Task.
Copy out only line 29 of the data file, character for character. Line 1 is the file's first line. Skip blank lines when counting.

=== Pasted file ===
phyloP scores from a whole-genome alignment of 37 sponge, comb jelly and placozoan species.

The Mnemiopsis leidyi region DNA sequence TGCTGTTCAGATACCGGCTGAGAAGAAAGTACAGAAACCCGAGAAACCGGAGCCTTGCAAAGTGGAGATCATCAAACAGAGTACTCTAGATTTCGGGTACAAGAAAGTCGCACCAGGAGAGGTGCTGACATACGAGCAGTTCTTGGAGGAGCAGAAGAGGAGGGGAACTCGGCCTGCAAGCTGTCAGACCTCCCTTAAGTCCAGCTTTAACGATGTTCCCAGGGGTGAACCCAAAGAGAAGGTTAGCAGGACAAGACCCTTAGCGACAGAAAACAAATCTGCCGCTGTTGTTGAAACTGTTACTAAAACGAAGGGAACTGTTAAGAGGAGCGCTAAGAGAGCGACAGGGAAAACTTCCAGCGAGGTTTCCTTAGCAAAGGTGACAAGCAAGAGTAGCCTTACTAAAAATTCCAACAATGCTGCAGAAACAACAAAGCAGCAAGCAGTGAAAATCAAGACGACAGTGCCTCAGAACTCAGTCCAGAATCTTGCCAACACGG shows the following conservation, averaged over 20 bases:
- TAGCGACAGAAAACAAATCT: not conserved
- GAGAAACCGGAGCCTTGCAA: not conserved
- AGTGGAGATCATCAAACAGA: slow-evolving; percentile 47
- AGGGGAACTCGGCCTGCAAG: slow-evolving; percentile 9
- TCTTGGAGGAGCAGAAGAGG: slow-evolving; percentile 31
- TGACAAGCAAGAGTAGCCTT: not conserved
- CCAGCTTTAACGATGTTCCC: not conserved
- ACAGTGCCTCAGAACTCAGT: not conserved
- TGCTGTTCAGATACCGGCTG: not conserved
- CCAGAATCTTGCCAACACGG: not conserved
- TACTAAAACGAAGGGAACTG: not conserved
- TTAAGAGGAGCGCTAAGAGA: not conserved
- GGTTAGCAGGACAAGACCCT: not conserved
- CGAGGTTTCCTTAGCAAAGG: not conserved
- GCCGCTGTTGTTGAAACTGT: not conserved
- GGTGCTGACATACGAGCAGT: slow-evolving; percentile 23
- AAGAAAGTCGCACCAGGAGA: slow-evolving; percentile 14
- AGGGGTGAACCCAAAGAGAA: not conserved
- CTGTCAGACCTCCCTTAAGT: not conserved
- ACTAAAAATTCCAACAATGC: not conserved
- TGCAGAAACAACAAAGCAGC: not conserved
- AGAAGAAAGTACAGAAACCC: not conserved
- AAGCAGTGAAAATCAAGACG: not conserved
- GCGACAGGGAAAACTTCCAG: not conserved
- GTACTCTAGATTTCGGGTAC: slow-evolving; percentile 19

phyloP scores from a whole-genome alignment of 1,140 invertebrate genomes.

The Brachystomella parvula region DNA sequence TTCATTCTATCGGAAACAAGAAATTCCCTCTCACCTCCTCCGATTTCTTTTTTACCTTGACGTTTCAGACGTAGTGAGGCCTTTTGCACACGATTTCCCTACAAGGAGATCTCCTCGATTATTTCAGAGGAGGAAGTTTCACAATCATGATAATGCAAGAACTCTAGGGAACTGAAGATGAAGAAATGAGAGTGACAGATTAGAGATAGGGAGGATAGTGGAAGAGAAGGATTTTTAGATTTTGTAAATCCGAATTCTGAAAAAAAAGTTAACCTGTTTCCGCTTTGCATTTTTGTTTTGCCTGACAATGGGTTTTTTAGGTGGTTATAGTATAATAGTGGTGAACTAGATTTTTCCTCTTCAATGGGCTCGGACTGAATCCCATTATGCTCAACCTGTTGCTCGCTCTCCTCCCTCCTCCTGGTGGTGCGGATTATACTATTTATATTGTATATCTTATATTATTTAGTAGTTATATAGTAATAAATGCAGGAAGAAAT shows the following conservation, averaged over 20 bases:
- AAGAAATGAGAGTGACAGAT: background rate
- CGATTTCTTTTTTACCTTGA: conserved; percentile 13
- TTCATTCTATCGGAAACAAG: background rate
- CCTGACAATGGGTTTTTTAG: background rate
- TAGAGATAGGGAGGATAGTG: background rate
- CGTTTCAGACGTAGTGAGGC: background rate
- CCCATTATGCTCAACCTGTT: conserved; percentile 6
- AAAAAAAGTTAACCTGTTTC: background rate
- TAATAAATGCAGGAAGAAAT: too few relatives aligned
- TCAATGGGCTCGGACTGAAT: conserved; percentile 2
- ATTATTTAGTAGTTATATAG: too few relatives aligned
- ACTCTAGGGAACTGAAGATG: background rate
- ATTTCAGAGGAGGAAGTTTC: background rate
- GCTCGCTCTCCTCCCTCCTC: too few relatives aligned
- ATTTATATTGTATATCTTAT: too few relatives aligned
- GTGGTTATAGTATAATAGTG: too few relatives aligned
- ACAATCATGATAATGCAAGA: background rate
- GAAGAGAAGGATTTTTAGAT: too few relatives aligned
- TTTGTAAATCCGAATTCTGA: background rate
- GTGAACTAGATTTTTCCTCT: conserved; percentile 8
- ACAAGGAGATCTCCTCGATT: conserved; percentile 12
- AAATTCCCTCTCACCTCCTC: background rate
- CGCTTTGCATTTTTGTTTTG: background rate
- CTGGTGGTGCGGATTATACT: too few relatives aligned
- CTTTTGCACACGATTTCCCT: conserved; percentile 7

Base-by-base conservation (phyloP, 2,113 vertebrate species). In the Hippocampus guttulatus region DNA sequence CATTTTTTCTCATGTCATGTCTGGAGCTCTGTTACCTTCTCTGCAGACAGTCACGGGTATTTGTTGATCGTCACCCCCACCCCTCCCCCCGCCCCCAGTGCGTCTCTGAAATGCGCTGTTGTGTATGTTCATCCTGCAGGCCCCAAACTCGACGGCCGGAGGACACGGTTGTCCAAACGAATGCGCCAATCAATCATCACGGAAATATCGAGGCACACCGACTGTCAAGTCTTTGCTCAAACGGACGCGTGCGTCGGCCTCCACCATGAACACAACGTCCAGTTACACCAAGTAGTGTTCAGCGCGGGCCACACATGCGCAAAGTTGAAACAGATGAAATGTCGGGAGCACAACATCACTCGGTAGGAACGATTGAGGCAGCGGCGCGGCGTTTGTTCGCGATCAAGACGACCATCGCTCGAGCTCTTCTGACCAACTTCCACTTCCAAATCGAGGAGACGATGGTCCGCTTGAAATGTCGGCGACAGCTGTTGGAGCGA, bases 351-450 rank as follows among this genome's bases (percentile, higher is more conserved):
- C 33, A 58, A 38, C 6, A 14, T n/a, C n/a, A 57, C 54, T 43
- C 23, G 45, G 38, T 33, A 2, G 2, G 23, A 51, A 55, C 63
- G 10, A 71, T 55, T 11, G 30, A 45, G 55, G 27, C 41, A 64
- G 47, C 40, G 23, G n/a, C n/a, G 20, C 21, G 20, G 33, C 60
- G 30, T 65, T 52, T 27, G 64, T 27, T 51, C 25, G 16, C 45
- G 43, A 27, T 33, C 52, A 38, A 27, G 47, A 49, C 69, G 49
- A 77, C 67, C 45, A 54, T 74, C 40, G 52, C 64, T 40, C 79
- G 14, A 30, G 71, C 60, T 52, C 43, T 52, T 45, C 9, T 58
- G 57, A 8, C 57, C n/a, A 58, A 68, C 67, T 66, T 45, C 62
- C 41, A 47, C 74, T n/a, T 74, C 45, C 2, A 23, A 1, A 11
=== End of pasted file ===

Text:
The Brachystomella parvula region DNA sequence TTCATTCTATCGGAAACAAGAAATTCCCTCTCACCTCCTCCGATTTCTTTTTTACCTTGACGTTTCAGACGTAGTGAGGCCTTTTGCACACGATTTCCCTACAAGGAGATCTCCTCGATTATTTCAGAGGAGGAAGTTTCACAATCATGATAATGCAAGAACTCTAGGGAACTGAAGATGAAGAAATGAGAGTGACAGATTAGAGATAGGGAGGATAGTGGAAGAGAAGGATTTTTAGATTTTGTAAATCCGAATTCTGAAAAAAAAGTTAACCTGTTTCCGCTTTGCATTTTTGTTTTGCCTGACAATGGGTTTTTTAGGTGGTTATAGTATAATAGTGGTGAACTAGATTTTTCCTCTTCAATGGGCTCGGACTGAATCCCATTATGCTCAACCTGTTGCTCGCTCTCCTCCCTCCTCCTGGTGGTGCGGATTATACTATTTATATTGTATATCTTATATTATTTAGTAGTTATATAGTAATAAATGCAGGAAGAAAT shows the following conservation, averaged over 20 bases: